In today’s video, we’re going to talk about Dark Chocolate and Diabetes.
People with diabetes can eat dessert in moderation, and dark chocolate is a good choice because of its heart-healthy nutrients. Some types are more beneficial than others, though.
One of the most widely believed myths about living with type 2 diabetes is that all sweets are off-limits, and upon receiving a diabetes diagnosis, you may feel forced to say goodbye to all the after-dinner treats and 3 p.m. pick-me-ups you once loved. Fortunately, some sweets are safe for people with type 2 diabetes — and in the case of dark chocolate, a moderate amount may even bring significant health benefits, including lower blood sugar.
Among the possible perks of noshing on a square of the dark stuff are lower risks of heart disease, insulin resistance, and high blood pressure, according to the American Heart Association. Those benefits may seem like enough reason to race for the candy aisle — but not so fast. As with eating any food when you’re managing diabetes, details are key. Keep watching this video to enjoying dark chocolate safely without throwing your blood sugar out of whack.
Dark Chocolate and Diabetes Make a Sweet Combination.
A square of plain, high-cocoa dark chocolate is packed with good-for-you components that put that designer cupcake or gourmet chocolate-chip cookie to shame. “The antioxidants in chocolate help the body use its insulin more efficiently to help control blood sugar,” says Anna Simos, CDCES, MPH, a certified diabetes care and education specialist at Stanford Health Care’s diabetes care program in Palo Alto, California. “This, in turn, helps lower blood sugar levels naturally and actually helps your body use your insulin. As a result, it helps decrease insulin resistance, which we see in type 2 diabetes.”
According to an animal study published November 2017 in the Journal of Nutritional Biochemistry, it’s the compounds found in cocoa called flavonols that appear to enhance certain cells’ ability to secrete insulin, the hormone that manages blood glucose. While the results need to be replicated in humans, and the authors note that the mice consumed a lot of cocoa and not much sugar to reap these benefits, other studies also suggest dark chocolate can help people with diabetes.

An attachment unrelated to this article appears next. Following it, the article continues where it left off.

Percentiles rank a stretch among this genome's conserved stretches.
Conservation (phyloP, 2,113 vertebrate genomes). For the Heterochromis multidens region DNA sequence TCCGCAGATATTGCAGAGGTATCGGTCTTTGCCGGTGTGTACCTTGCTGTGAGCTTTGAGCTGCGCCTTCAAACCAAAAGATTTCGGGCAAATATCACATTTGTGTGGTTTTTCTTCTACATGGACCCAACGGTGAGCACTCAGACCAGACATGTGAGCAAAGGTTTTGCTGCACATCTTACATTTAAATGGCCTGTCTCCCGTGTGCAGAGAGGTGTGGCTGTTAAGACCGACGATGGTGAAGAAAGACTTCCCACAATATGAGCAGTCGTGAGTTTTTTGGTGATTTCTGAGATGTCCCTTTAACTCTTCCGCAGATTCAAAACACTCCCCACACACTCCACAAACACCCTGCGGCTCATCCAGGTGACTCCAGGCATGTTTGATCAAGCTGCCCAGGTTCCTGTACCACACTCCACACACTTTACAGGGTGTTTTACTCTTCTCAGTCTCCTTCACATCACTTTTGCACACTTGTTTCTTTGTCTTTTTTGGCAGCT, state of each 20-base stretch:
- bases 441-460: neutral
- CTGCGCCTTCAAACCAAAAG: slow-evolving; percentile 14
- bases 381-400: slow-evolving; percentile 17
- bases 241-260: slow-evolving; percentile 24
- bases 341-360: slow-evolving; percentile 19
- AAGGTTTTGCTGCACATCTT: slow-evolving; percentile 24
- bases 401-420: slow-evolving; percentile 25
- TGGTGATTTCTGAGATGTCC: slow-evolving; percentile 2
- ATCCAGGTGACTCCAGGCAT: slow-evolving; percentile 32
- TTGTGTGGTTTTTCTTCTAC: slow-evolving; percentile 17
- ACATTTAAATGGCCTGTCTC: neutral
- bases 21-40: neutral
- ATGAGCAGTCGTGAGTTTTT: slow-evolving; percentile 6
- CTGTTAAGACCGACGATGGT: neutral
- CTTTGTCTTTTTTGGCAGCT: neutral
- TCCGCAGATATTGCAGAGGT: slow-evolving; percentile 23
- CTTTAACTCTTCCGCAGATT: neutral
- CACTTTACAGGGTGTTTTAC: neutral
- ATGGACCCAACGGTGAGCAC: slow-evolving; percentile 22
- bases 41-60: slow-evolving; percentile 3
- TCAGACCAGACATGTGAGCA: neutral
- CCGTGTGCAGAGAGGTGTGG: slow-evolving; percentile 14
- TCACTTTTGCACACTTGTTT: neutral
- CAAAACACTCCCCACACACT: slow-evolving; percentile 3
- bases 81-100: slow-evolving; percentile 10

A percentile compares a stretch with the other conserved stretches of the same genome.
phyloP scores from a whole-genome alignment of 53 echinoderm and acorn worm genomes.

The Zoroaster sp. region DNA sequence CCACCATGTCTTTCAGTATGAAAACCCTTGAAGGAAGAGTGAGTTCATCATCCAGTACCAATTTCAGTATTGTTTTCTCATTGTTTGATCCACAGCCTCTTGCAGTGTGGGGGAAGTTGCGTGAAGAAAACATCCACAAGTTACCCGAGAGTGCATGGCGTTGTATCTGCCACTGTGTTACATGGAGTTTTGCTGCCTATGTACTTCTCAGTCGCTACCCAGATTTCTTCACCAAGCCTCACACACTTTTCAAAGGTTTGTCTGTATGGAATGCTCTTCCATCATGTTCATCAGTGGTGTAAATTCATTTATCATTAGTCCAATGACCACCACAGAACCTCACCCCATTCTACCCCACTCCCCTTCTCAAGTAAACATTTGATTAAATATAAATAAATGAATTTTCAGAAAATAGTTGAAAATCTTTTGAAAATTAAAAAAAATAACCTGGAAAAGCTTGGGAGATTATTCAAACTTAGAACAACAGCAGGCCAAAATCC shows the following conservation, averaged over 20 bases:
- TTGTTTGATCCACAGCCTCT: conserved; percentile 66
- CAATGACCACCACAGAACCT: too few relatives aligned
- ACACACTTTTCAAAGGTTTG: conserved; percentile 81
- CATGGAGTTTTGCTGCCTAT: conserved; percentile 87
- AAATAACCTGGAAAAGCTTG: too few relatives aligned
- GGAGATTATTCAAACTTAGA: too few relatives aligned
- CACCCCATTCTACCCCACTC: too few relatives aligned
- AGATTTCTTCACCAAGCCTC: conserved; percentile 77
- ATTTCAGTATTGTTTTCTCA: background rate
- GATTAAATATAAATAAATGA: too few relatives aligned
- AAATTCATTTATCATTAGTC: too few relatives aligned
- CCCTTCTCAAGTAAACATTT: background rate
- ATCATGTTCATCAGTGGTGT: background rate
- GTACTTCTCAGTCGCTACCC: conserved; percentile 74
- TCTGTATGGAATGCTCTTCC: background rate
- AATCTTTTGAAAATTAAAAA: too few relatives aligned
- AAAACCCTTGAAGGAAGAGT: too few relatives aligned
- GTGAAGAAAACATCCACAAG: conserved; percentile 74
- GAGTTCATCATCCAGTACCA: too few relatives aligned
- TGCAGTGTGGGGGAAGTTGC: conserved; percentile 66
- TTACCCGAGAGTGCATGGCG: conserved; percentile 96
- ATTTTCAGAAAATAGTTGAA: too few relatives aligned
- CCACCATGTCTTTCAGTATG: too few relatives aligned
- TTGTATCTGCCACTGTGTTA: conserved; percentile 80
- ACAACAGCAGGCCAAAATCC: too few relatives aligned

For example, in a previous randomized controlled trial, researchers found that participants with type 2 diabetes who ate about one ounce of dark chocolate each day, about one square in a standard bar, for eight weeks saw improvements in health markers like fasting blood sugar and A1C levels, while those participants with type 2 diabetes who ate white chocolate did not.
Furthermore, the flavonols in dark chocolate may help your ticker — another win for people with diabetes, as these individuals are at a twofold risk for heart disease, according to the Centers for Disease Control and Prevention. A study published in August 2015 in Vascular Pharmacology found that people with pre-or mild hypertension who ate high-flavonol dark chocolate saw modest improvements in cardiovascular function.
Pick a Good Dark Chocolate for Healthy Blood Sugar Levels.
When it comes to picking the best dark chocolate for your health, some varieties are healthier for people with diabetes than others. Follow these tips to get the biggest nutritional bang for your buck.
Look at the percentage of cocoa. Just because a chocolate bar is labeled “dark” doesn’t mean it’s healthy. Indeed, some types of “dark chocolate” could be as low as 30 percent cocoa, making them more on par with regular milk chocolate nutrition-wise. To reap the most health benefits from chocolate, Harvard T.H. Chan School of Public Health suggests choosing a bar that contains 70 percent cocoa or more. Often, the cocoa content will appear in plain sight on the front of the packaging.
Eye the sugar content to keep carbohydrate intake in check. All chocolate — including unsweetened baking chocolate — has carbs. Try to keep the carbs for one chocolate snack to 15 to 30 grams max, she recommends. For reference, a serving of seven Hershey’s Kiss milk chocolate candies has 19 g of carbs, whereas a serving of 1 tablespoon Hershey’s dark chocolate chips has 9 g. Even when you’re indulging, counting carbs can make it easier to manage your blood sugar, the CDC notes.
We respect the copyright interests of the individual owners in the video and don’t claim to own the original clips.
However, under Section 107 of the Copyright Act 1976, allowance is made for “fair use” for purposes such as criticism, comment, news reporting, teaching, scholarship, and research. Fair use is a use permitted by copyright statute that might otherwise be infringing. The recent amendments to the Copyright Act of 1976 pertain to music. “Fair use” remains in force for film and video.